Correa’s candidacy for Supervisor is endorsed by the Democratic Party of Orange County, Sheriff-Coroner Sandra Hutchens, District Attorney-Public Administrator Tony Rackauckas, the Orange County Labor Federation (i.e. association of unions), the Orange County Employees Association (i.e. general public employee union), the Orange County Professional Firefighters Association (i.e. the fire union), and the Orange County Business Council.

  • Chris Phan (R-Garden Grove), 40 years old (though he will turn 41 on January 14)

    Phan has been a deputy district attorney for two years.  He served on active duty in the United States Navy as a Judge Advocate General (anyone remember the TV show JAG?) from 2001-2008.  He was a JAG defense attorney from 2001-2003, JAG prosecutor from 2003-2005, and served generally as a JAG attorney from 2005-2008.  He is currently a lieutenant commander in the Navy reserve.  Fleeing Vietnam as a child, Phan grew up in Indiana and has lived in Orange County for six years.  He is a graduate of Indiana University and Southern Illinois University.

    Phan was elected to the Garden Grove City Council two years ago.  Ironically, Phan holds the exact same seat that Do held for three years.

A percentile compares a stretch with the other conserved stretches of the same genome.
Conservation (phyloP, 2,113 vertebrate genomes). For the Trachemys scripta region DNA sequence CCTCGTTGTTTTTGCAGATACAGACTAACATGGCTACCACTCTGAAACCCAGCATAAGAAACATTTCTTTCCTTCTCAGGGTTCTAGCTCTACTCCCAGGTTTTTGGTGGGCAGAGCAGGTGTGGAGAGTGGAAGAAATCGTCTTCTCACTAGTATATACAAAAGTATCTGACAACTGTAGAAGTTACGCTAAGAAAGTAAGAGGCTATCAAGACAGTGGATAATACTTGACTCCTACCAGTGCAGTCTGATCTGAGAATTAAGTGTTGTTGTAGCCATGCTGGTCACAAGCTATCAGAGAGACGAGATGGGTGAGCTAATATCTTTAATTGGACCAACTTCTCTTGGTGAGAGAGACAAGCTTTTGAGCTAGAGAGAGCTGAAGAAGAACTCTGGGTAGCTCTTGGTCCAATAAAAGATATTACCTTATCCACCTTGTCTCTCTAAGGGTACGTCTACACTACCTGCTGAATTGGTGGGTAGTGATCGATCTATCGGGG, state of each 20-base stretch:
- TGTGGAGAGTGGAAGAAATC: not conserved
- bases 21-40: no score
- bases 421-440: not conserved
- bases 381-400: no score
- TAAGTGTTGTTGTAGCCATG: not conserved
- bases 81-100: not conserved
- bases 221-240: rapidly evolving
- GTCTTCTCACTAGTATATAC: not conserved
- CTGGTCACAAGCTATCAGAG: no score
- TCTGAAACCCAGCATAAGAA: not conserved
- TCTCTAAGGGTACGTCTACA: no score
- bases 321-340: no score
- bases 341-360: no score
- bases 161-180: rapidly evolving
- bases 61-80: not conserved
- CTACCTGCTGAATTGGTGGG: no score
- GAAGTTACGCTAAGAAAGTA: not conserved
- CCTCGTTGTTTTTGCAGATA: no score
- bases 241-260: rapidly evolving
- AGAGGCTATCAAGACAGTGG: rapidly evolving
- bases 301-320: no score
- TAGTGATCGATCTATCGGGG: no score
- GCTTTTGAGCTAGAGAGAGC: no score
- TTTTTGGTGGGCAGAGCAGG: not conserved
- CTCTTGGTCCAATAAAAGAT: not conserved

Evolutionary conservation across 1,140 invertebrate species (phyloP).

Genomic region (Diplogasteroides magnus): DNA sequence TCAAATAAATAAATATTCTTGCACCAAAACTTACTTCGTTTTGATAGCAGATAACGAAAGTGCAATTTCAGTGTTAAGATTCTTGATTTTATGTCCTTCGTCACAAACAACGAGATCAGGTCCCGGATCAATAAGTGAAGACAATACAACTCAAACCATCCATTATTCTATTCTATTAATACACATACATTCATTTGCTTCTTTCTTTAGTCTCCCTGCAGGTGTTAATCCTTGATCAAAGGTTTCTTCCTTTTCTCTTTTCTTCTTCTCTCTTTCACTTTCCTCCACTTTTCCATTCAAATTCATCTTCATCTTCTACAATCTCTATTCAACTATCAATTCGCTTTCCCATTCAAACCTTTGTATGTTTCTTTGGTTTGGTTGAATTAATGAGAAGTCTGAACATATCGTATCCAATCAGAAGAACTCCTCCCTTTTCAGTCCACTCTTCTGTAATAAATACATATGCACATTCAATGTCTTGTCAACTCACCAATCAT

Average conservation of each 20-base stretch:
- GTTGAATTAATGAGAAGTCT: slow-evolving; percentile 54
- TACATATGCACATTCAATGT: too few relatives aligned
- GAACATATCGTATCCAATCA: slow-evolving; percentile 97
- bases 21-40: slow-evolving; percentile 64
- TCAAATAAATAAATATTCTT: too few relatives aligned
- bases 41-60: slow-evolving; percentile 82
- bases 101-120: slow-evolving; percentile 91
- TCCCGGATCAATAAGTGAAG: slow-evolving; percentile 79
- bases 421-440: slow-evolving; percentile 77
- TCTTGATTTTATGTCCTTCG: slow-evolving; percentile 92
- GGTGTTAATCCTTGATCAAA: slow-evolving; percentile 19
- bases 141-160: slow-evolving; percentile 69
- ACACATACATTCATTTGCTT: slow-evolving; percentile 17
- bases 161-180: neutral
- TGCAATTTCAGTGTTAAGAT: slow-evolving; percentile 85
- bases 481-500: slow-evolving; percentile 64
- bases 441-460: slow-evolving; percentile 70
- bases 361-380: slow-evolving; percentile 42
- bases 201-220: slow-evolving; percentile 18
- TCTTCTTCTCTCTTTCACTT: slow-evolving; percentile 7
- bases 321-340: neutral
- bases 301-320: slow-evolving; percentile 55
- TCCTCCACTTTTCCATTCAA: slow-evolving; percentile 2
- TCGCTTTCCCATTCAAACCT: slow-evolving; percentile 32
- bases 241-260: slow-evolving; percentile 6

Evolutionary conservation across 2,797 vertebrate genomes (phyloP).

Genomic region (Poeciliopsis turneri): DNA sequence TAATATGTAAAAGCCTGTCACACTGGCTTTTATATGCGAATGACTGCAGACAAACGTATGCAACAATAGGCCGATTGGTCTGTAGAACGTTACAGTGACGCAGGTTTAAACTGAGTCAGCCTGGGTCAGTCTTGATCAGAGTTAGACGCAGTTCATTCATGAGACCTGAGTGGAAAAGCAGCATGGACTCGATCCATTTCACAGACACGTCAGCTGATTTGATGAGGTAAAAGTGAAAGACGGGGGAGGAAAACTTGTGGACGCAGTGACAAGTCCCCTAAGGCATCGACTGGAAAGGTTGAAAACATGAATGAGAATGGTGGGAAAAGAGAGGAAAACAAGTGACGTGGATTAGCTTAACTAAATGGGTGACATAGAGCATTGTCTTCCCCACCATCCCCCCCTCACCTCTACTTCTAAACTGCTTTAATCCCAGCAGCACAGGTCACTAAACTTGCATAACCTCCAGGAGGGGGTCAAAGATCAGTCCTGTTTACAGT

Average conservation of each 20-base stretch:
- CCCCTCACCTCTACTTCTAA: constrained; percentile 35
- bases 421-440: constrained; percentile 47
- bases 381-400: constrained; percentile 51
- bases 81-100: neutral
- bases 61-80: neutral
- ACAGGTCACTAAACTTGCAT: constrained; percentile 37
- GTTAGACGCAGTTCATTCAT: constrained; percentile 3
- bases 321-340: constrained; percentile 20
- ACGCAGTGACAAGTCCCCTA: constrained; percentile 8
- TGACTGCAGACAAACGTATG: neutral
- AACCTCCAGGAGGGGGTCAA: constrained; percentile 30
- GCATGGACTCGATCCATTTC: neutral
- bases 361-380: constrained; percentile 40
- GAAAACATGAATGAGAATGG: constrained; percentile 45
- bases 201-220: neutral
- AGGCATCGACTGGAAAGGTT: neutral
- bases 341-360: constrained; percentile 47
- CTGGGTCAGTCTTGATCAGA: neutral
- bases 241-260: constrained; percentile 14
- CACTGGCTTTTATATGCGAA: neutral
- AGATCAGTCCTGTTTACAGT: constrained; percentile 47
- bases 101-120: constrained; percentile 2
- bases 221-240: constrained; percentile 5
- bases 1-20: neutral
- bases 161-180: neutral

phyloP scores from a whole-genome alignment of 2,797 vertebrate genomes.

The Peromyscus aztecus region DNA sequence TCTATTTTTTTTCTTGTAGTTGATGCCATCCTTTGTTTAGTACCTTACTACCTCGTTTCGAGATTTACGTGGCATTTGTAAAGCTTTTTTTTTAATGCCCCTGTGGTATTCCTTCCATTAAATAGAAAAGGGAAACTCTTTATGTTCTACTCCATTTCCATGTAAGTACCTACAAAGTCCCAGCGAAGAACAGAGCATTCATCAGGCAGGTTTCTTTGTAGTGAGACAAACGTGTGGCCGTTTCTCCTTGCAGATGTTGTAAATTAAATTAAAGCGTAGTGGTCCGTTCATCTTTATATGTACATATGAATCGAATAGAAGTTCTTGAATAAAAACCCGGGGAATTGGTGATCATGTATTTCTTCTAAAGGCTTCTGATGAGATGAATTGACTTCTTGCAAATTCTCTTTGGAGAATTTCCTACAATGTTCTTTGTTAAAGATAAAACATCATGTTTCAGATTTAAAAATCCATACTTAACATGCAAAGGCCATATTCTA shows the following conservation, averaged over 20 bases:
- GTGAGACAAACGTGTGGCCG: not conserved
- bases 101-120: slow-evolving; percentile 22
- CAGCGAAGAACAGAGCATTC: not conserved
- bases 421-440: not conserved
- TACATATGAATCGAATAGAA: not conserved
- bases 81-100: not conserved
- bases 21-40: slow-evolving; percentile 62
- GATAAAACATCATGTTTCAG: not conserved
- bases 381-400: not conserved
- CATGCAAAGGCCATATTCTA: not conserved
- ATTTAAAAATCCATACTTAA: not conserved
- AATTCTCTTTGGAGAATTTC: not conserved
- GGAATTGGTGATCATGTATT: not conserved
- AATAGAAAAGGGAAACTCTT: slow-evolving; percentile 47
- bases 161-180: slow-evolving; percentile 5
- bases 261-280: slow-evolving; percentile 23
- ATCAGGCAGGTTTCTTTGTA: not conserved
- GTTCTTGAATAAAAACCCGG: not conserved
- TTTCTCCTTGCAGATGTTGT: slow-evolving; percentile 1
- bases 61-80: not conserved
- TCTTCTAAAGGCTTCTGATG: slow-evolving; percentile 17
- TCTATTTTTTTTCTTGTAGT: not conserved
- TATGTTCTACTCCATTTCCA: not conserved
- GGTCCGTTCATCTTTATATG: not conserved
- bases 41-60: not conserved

• Chuyen Van Nguyen (NPP-Garden Grove), 65 years old

    Nguyen is currently an anchor on VNA-TV (Vietnam America Television), Channel 57.3.  He has previously been an aircraft parts manufacturing supervisor, marketing consultant, newspaper publisher (Tieng-Chuong), and staffer for former State Senator Joe Dunn (D-Santa Ana).  He was a pilot in the South Vietnamese Air Force from 1970-1975 and was a Lieutenant when Saigon fell.  Politically, he was active in various Vietnamese organizations in the early 1990s.  After fleeing Vietnam, Nguyen settled in Texas before eventually moving to Westminster.

    In 1998, Nguyen ran for Mayor of Westminster and came in fourth out of five candidates (Tony Lam won his third election to the City Council in that same election); Mayor Frank Fry was re-elected, beating Mayor Pro Tem Joy Neugebauer by 3.5%.  (He now lives in Garden Grove.)  Considering his poor finish in 1998 when he held greater name ID than he does now and considering he didn’t even have the $2500 to get a ballot statement, he is expected to only play spoiler in this election by splitting the Vietnamese vote.